#6
Posted to sci.electronics.repair




Coax cable calculation
In article ,
Trevor Wilson wrote: Here's a question that stumped me back in the old slide rule days: A coaxial cable, having an inner diameter of 0.0254mm (0.001") and using an insulator with a dielectric constant of 2.56, is yo have a characteristic impedance of 2,000 Ohms. What must be the outer conductor diameter? Almost sounds like an OLD ("slide rule") homework problem.... **Correct. It was. I thought someone would have come up with an answer before now. It's not an overly difficult calculation. Well, just for grins... using the formula Z0 = 138 log10 ((Dd/Dc)*(1/sqrt(eR))) it seems to transform to Dd = 10^(Z0/138) * sqrt(eR) * Dc with Z0 = 2000, eR = 2.56, and Dc = .001, we'd get approximately Dd = 10^14.5 * 1.6 * .001 Dd = 1.6 * 10^11.5 Dd = 5.1 * 10^11 or about half a trillion inches. That's if I didn't screw up something using my slide rule (yes, I have a nice 10" Hemmi here at my desk) or slip a decimal point somewhere along the way. This seems a bit impractical for a coaxial cable. The transmissionline cutoff frequency would be ridiculously low, and construction of a matching section would be, well, interesting, to say the least. And, I rather doubt that the classic formula is actually applicable for impedances (and diameters) this large. A solid cylinder of dielectric material this large would probably insist on collapsing under its own gravitational selfattraction, leaving you with a neutron star or a black hole. 
#7
Posted to sci.electronics.repair




Coax cable calculation
On 11/04/2018 9:42 AM, Dave Platt wrote:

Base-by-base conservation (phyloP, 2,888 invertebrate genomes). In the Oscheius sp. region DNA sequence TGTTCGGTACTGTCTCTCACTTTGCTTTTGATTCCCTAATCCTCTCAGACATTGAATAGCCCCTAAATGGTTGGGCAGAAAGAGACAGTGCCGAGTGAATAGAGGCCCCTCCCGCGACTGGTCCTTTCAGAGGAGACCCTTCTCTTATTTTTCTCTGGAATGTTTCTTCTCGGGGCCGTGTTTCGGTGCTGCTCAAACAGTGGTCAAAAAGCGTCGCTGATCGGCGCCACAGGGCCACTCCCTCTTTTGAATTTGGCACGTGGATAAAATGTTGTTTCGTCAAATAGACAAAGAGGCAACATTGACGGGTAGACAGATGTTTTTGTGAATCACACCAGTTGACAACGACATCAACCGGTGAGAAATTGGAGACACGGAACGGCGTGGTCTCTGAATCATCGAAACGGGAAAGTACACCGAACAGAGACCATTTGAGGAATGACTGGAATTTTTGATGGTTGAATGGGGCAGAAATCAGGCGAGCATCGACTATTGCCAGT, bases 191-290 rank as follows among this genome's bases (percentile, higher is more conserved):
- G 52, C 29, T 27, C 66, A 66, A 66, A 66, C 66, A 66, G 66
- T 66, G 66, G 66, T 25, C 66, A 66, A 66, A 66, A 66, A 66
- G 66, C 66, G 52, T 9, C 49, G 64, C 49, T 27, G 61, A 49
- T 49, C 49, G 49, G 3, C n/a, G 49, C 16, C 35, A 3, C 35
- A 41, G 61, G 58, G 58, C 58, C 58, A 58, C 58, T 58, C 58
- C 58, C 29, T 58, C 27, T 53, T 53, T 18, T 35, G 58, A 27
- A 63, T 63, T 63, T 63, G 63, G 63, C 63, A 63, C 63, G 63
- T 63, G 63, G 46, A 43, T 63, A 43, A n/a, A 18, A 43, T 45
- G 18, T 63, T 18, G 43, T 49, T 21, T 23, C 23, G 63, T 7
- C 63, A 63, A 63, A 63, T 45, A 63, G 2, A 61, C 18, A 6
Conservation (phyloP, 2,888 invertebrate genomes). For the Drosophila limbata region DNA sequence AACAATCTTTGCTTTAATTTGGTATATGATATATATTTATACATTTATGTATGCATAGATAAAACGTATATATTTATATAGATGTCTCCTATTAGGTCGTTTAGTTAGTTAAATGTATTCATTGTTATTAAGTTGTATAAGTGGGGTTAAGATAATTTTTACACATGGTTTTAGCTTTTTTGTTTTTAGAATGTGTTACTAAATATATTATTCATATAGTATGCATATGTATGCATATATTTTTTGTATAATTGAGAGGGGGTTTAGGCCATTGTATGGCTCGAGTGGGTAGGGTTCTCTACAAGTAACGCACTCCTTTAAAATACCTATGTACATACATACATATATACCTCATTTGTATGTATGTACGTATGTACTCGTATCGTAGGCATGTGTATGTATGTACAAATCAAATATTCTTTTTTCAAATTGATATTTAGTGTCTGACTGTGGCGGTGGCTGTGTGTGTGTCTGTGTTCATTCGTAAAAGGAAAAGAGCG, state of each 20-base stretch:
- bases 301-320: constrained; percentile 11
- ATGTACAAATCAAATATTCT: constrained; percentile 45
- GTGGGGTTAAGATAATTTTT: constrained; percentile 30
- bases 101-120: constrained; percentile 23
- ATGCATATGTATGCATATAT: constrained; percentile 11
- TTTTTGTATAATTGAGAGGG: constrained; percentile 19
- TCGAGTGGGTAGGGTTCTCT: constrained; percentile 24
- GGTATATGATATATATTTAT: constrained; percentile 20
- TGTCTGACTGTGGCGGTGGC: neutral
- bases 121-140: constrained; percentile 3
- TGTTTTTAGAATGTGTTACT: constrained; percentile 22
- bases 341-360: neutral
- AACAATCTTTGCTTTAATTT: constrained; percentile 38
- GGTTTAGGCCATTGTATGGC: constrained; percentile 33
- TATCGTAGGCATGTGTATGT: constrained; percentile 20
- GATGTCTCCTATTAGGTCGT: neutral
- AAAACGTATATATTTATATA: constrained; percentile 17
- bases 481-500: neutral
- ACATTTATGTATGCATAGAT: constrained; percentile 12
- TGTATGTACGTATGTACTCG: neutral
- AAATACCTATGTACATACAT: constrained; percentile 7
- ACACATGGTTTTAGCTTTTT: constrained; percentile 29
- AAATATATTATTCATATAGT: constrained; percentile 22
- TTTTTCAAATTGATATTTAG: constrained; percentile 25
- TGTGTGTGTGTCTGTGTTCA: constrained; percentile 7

In article , Trevor Wilson wrote: Here's a question that stumped me back in the old slide rule days: A coaxial cable, having an inner diameter of 0.0254mm (0.001") and using an insulator with a dielectric constant of 2.56, is yo have a characteristic impedance of 2,000 Ohms. What must be the outer conductor diameter? Almost sounds like an OLD ("slide rule") homework problem.... **Correct. It was. I thought someone would have come up with an answer before now. It's not an overly difficult calculation. Well, just for grins... using the formula Z0 = 138 log10 ((Dd/Dc)*(1/sqrt(eR))) it seems to transform to Dd = 10^(Z0/138) * sqrt(eR) * Dc with Z0 = 2000, eR = 2.56, and Dc = .001, we'd get approximately Dd = 10^14.5 * 1.6 * .001 Dd = 1.6 * 10^11.5 Dd = 5.1 * 10^11 or about half a trillion inches. That's if I didn't screw up something using my slide rule (yes, I have a nice 10" Hemmi here at my desk) or slip a decimal point somewhere along the way. This seems a bit impractical for a coaxial cable. The transmissionline cutoff frequency would be ridiculously low, and construction of a matching section would be, well, interesting, to say the least. And, I rather doubt that the classic formula is actually applicable for impedances (and diameters) this large. A solid cylinder of dielectric material this large would probably insist on collapsing under its own gravitational selfattraction, leaving you with a neutron star or a black hole. **According to my calculations (performed ca. 1973) the answer is around 1.59 X 10^20 inches. My instructor ticked my answer as the correct one. Or, for a more useful figure, 427 light years. That's one big coax. A few hundred Metres would likely require more mass in it's construction than exists in our galaxy (maybe the entire universe). I haven't tried to work that out.  Trevor Wilson www.rageaudio.com.au